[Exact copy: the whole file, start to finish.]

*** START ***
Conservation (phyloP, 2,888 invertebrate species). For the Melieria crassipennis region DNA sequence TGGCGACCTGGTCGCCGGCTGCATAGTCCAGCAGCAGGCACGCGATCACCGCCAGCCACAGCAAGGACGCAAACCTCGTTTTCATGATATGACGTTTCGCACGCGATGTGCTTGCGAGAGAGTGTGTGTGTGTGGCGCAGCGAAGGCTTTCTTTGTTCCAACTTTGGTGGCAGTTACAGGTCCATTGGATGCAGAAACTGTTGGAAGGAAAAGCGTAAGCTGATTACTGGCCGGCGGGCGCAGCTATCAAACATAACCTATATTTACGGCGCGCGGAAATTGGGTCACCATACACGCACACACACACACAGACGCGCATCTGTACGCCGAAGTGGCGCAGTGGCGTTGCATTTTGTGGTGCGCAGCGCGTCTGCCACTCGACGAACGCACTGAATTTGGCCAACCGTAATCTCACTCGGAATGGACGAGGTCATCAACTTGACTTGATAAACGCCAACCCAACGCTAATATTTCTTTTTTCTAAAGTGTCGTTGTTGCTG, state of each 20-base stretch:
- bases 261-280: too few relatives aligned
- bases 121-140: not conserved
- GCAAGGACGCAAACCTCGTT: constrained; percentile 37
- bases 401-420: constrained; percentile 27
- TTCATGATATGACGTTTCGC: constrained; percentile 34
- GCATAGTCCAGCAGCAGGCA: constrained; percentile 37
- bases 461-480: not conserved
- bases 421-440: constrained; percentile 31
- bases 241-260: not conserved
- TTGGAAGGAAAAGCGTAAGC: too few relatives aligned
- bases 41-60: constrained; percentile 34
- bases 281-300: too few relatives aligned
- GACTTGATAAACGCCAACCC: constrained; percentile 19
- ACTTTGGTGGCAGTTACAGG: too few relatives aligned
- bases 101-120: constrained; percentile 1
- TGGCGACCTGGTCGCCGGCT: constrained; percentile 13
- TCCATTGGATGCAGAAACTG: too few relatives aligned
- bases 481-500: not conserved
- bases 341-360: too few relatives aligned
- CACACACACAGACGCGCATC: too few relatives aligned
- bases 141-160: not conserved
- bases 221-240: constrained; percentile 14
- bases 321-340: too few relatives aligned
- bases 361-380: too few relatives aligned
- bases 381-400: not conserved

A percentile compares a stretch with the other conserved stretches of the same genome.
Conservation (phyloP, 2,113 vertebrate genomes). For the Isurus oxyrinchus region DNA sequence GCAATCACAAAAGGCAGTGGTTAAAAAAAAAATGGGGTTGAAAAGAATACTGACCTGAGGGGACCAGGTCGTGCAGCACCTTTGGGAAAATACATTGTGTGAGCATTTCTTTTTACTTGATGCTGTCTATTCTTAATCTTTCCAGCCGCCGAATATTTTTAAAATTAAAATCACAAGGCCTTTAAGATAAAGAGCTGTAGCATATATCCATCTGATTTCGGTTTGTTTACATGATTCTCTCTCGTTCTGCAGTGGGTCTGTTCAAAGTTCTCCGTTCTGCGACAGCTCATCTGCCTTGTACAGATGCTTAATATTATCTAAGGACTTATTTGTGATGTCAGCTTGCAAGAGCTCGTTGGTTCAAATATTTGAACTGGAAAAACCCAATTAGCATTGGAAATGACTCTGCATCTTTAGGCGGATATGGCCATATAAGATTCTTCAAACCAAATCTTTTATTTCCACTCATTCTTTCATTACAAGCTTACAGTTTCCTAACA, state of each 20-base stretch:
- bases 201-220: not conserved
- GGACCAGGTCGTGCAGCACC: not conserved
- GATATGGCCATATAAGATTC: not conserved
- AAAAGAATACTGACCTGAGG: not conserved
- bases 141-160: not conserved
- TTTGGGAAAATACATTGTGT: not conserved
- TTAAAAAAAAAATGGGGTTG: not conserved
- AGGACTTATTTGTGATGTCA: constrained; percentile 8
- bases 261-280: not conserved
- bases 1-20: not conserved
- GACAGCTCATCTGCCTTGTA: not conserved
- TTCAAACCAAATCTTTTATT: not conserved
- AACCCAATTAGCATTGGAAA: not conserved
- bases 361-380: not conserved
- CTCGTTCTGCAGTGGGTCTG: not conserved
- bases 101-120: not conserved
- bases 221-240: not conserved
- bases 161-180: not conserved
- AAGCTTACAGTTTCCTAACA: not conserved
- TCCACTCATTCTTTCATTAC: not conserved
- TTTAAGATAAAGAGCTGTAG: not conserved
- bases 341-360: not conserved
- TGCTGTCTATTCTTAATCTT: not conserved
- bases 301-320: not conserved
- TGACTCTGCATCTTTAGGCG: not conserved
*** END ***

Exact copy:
Conservation (phyloP, 2,888 invertebrate species). For the Melieria crassipennis region DNA sequence TGGCGACCTGGTCGCCGGCTGCATAGTCCAGCAGCAGGCACGCGATCACCGCCAGCCACAGCAAGGACGCAAACCTCGTTTTCATGATATGACGTTTCGCACGCGATGTGCTTGCGAGAGAGTGTGTGTGTGTGGCGCAGCGAAGGCTTTCTTTGTTCCAACTTTGGTGGCAGTTACAGGTCCATTGGATGCAGAAACTGTTGGAAGGAAAAGCGTAAGCTGATTACTGGCCGGCGGGCGCAGCTATCAAACATAACCTATATTTACGGCGCGCGGAAATTGGGTCACCATACACGCACACACACACACAGACGCGCATCTGTACGCCGAAGTGGCGCAGTGGCGTTGCATTTTGTGGTGCGCAGCGCGTCTGCCACTCGACGAACGCACTGAATTTGGCCAACCGTAATCTCACTCGGAATGGACGAGGTCATCAACTTGACTTGATAAACGCCAACCCAACGCTAATATTTCTTTTTTCTAAAGTGTCGTTGTTGCTG, state of each 20-base stretch:
- bases 261-280: too few relatives aligned
- bases 121-140: not conserved
- GCAAGGACGCAAACCTCGTT: constrained; percentile 37
- bases 401-420: constrained; percentile 27
- TTCATGATATGACGTTTCGC: constrained; percentile 34
- GCATAGTCCAGCAGCAGGCA: constrained; percentile 37
- bases 461-480: not conserved
- bases 421-440: constrained; percentile 31
- bases 241-260: not conserved
- TTGGAAGGAAAAGCGTAAGC: too few relatives aligned
- bases 41-60: constrained; percentile 34
- bases 281-300: too few relatives aligned
- GACTTGATAAACGCCAACCC: constrained; percentile 19
- ACTTTGGTGGCAGTTACAGG: too few relatives aligned
- bases 101-120: constrained; percentile 1
- TGGCGACCTGGTCGCCGGCT: constrained; percentile 13
- TCCATTGGATGCAGAAACTG: too few relatives aligned
- bases 481-500: not conserved
- bases 341-360: too few relatives aligned
- CACACACACAGACGCGCATC: too few relatives aligned
- bases 141-160: not conserved
- bases 221-240: constrained; percentile 14
- bases 321-340: too few relatives aligned
- bases 361-380: too few relatives aligned
- bases 381-400: not conserved

A percentile compares a stretch with the other conserved stretches of the same genome.
Conservation (phyloP, 2,113 vertebrate genomes). For the Isurus oxyrinchus region DNA sequence GCAATCACAAAAGGCAGTGGTTAAAAAAAAAATGGGGTTGAAAAGAATACTGACCTGAGGGGACCAGGTCGTGCAGCACCTTTGGGAAAATACATTGTGTGAGCATTTCTTTTTACTTGATGCTGTCTATTCTTAATCTTTCCAGCCGCCGAATATTTTTAAAATTAAAATCACAAGGCCTTTAAGATAAAGAGCTGTAGCATATATCCATCTGATTTCGGTTTGTTTACATGATTCTCTCTCGTTCTGCAGTGGGTCTGTTCAAAGTTCTCCGTTCTGCGACAGCTCATCTGCCTTGTACAGATGCTTAATATTATCTAAGGACTTATTTGTGATGTCAGCTTGCAAGAGCTCGTTGGTTCAAATATTTGAACTGGAAAAACCCAATTAGCATTGGAAATGACTCTGCATCTTTAGGCGGATATGGCCATATAAGATTCTTCAAACCAAATCTTTTATTTCCACTCATTCTTTCATTACAAGCTTACAGTTTCCTAACA, state of each 20-base stretch:
- bases 201-220: not conserved
- GGACCAGGTCGTGCAGCACC: not conserved
- GATATGGCCATATAAGATTC: not conserved
- AAAAGAATACTGACCTGAGG: not conserved
- bases 141-160: not conserved
- TTTGGGAAAATACATTGTGT: not conserved
- TTAAAAAAAAAATGGGGTTG: not conserved
- AGGACTTATTTGTGATGTCA: constrained; percentile 8
- bases 261-280: not conserved
- bases 1-20: not conserved
- GACAGCTCATCTGCCTTGTA: not conserved
- TTCAAACCAAATCTTTTATT: not conserved
- AACCCAATTAGCATTGGAAA: not conserved
- bases 361-380: not conserved
- CTCGTTCTGCAGTGGGTCTG: not conserved
- bases 101-120: not conserved
- bases 221-240: not conserved
- bases 161-180: not conserved
- AAGCTTACAGTTTCCTAACA: not conserved
- TCCACTCATTCTTTCATTAC: not conserved
- TTTAAGATAAAGAGCTGTAG: not conserved
- bases 341-360: not conserved
- TGCTGTCTATTCTTAATCTT: not conserved
- bases 301-320: not conserved
- TGACTCTGCATCTTTAGGCG: not conserved